In order to become an excellent shot, you need to first master the fundamentals of shooting a gun. Here are the eight fundamentals you should master.
Position or Stance
A good shooting stance provides a strong, stable foundation that feels natural, which is critical for accuracy and ease of movement. The most commonly used shooting stance is known as the Isosceles stance. This is a naturally defensive stance that is strong, allows you to move and react quickly, and draw with efficiency.
Stand facing the target with your feet shoulder width apart and shoulders squared.
Bend your knees and lean slightly forward.
Extend the handgun fully toward the target keeping your arms straight and locked.
Griping Your Gun
From the time you draw your gun from your holster until your re-holster, your grip should remain the same.
As you reach for your handgun in your holster with your strong hand, simultaneously bring your weak hand up about even with the solarplex.
Place the ” the web of the hand between the thumb and index finger of your strong hand high on the back strap of the pistol.
As the pistol is being drawn from the holster, wrap your last 3 fingers around the grip of the pistol and below the trigger guard.
Keep the index finger straight along the slide of the pistol and off trigger.
The key to mastering your grip is practicing it over and over again the same way every time so that your grip is always consistent. That way, you get used to the gun’s recoil and learn to control it. Once you can control the recoil of the gun you can improve your speed.
Draw or Presentation
The aim of drawing or presenting your firearm is to get into your shooting stance, clear the holster with your gun and line up your target in one smooth fluid motion.
As the gun muzzle clears your holster, pivoted it toward the target and bring it up even with the solarplex.
Your Weak hand should meet your gun hand at the solarplex. to form a two handed grip on the pistol. Weak hand fingers wrap around gun hand fingers, below the trigger guard. Strong hand thumb lies underneath the safety and on top of weak hand thumb. Both thumbs should be relaxed and parallel to the slide.
As you extend the gun out toward the target, disengage the safety. Bring the pistol up to eye level to establish sight alignment and sight picture. Your index finger should be on trigger ready to fire.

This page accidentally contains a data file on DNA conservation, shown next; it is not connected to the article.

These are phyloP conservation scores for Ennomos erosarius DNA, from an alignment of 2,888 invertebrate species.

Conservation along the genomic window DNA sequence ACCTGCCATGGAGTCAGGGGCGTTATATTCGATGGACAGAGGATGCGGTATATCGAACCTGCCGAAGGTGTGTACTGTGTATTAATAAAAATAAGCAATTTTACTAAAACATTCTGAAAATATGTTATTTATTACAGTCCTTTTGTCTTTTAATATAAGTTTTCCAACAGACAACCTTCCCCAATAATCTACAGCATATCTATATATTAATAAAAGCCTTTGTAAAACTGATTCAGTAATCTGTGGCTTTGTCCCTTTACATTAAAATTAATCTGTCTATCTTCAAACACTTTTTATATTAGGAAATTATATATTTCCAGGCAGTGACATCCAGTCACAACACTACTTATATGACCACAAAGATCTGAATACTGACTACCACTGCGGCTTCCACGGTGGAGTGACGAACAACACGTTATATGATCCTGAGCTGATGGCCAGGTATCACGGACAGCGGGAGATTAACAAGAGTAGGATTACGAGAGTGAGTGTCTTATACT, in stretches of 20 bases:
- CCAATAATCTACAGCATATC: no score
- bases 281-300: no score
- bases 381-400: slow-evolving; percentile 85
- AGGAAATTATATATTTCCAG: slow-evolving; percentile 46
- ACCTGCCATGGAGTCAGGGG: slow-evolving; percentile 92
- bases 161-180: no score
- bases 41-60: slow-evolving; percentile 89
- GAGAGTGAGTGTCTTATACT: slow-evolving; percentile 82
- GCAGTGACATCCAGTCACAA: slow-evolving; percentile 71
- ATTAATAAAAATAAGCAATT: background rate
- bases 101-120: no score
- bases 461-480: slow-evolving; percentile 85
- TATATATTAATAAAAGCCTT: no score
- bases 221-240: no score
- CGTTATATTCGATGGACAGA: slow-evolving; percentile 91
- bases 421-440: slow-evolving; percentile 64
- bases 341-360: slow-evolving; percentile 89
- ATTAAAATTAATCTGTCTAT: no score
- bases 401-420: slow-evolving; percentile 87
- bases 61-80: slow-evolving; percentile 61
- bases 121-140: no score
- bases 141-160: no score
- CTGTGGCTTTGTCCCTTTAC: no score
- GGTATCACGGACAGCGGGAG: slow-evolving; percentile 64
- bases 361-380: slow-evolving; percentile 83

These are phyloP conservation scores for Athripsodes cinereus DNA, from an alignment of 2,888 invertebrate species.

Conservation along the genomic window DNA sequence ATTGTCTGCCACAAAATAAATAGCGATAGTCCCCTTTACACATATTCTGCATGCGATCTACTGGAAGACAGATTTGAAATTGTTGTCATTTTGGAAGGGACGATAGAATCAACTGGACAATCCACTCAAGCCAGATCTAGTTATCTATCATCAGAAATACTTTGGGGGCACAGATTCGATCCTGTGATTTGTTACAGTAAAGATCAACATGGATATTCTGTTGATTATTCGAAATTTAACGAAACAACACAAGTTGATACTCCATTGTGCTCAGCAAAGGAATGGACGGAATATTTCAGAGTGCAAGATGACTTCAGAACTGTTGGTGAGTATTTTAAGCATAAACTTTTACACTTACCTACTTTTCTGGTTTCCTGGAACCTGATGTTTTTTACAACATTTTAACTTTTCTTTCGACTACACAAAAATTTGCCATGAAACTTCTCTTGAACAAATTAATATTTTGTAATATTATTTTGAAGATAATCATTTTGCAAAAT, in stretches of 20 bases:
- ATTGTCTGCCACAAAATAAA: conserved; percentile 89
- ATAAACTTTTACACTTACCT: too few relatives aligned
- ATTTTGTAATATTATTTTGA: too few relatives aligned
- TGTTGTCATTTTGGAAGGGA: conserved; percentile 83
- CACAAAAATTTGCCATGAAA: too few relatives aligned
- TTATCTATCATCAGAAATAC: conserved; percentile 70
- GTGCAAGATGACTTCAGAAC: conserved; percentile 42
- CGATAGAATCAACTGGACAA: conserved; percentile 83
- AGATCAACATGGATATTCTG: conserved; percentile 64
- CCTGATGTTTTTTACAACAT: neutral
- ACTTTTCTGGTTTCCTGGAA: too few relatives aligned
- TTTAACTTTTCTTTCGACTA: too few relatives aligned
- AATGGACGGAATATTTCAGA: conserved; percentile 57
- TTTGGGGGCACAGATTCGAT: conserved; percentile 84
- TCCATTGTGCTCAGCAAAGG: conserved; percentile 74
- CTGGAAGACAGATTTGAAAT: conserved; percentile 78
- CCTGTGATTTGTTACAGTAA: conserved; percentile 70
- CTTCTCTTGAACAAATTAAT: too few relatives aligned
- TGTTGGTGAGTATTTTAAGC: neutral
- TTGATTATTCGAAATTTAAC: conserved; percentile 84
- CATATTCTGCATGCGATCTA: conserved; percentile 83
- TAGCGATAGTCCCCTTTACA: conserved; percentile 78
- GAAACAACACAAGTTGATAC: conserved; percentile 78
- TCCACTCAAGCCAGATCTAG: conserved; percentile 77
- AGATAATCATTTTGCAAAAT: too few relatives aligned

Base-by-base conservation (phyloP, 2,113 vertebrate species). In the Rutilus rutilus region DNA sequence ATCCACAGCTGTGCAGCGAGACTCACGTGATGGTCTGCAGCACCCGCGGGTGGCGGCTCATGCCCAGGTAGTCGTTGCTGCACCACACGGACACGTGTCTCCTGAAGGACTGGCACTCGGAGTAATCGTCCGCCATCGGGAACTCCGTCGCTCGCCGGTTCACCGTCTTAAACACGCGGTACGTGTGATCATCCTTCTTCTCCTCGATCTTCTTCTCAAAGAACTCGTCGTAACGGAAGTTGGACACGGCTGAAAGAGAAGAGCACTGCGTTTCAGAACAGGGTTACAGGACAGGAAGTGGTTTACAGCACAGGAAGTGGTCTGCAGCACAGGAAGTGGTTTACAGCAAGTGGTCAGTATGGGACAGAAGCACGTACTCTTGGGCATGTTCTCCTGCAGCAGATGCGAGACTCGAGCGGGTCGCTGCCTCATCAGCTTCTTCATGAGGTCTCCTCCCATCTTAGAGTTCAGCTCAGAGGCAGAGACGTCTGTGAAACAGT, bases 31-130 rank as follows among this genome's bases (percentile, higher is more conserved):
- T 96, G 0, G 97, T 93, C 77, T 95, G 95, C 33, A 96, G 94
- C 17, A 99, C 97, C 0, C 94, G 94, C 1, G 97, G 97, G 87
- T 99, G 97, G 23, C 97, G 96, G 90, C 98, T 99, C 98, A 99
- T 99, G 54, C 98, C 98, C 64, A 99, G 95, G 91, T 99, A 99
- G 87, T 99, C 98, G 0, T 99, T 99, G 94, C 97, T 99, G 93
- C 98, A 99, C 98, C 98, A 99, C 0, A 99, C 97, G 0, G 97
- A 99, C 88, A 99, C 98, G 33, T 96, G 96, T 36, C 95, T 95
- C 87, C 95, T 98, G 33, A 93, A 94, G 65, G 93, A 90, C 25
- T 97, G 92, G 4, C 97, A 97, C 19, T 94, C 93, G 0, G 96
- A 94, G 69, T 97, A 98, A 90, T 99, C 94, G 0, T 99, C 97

Both arms can be straight or weak arm can be slightly bent.
Sight Alignment/Sight Picture
If you just look at your target and shoot, chances are pretty good that you will not hit the target. You need to line up your shot by properly aligning your sights and placing them on the target. Sight alignment is the front sight viewed through the rear sight with them equally spaced and even across the top. Sight picture is the aligned sights placed properly on the intended target.
In order for the bullet to hit the center of the target, the shooter must accurately aim the gun and give the barrel a definite direction relative to the target. Accurate aiming is achieved when the shooter places, in exact alignment, the rear sight with the top and sides of the front sight and holds them in alignment in the aiming area.
Control Your Breathing
It is a natural reaction, when you are panicked and the adrenaline is pumping, to either hold your breath or breath too rapidly. Both can affect your reflexes negatively. Your eyes have a hard time staying focused, your mind loses clarity, manual dexterity diminishes as muscles begin to tremor and your speech and hearing are impaired. Take long deep breaths to regain focus, recover and keep the oxygen flowing properly through your body.
Trigger control is the skillful manipulation of the trigger, which causes the pistol or rifle to fire while maintaining sight alignment and sight picture.
Even, crisp pressure applied to move the trigger straight to the rear of the pistol, isolating the movement of the trigger finger.
Maintaining sight alignment and sight picture, do not stop, hesitate or pause. Make one smooth press. Let the shot surprise you.
When the shot is fired immediately, regain sight alignment and sight picture and prepare for the next shot in precisely the same way.
Not only is the trigger press itself crucial, but also the placement of the trigger finger as well. Too much trigger finger on the trigger (Trigger finger too far inside the trigger guard) can pull shots toward your strong side. Too little trigger finger on the trigger can cause shots to be pushed to your weak side.
Just because you pulled the trigger, it does not mean you are done shooting. Continue to watch through the front sight to be sure the gun fired.
In a life-threatening situation, you may have to fire multiple shots in order to stop an attacker. There could be more than one attacker. You need to be prepared to scan the area to be sure your attacker is no longer a threat and that no other attackers are present. Then you must prepare to shoot again if necessary. Keep your gun drawn until police arrive at the scene, then re-holster your gun and follow their directions.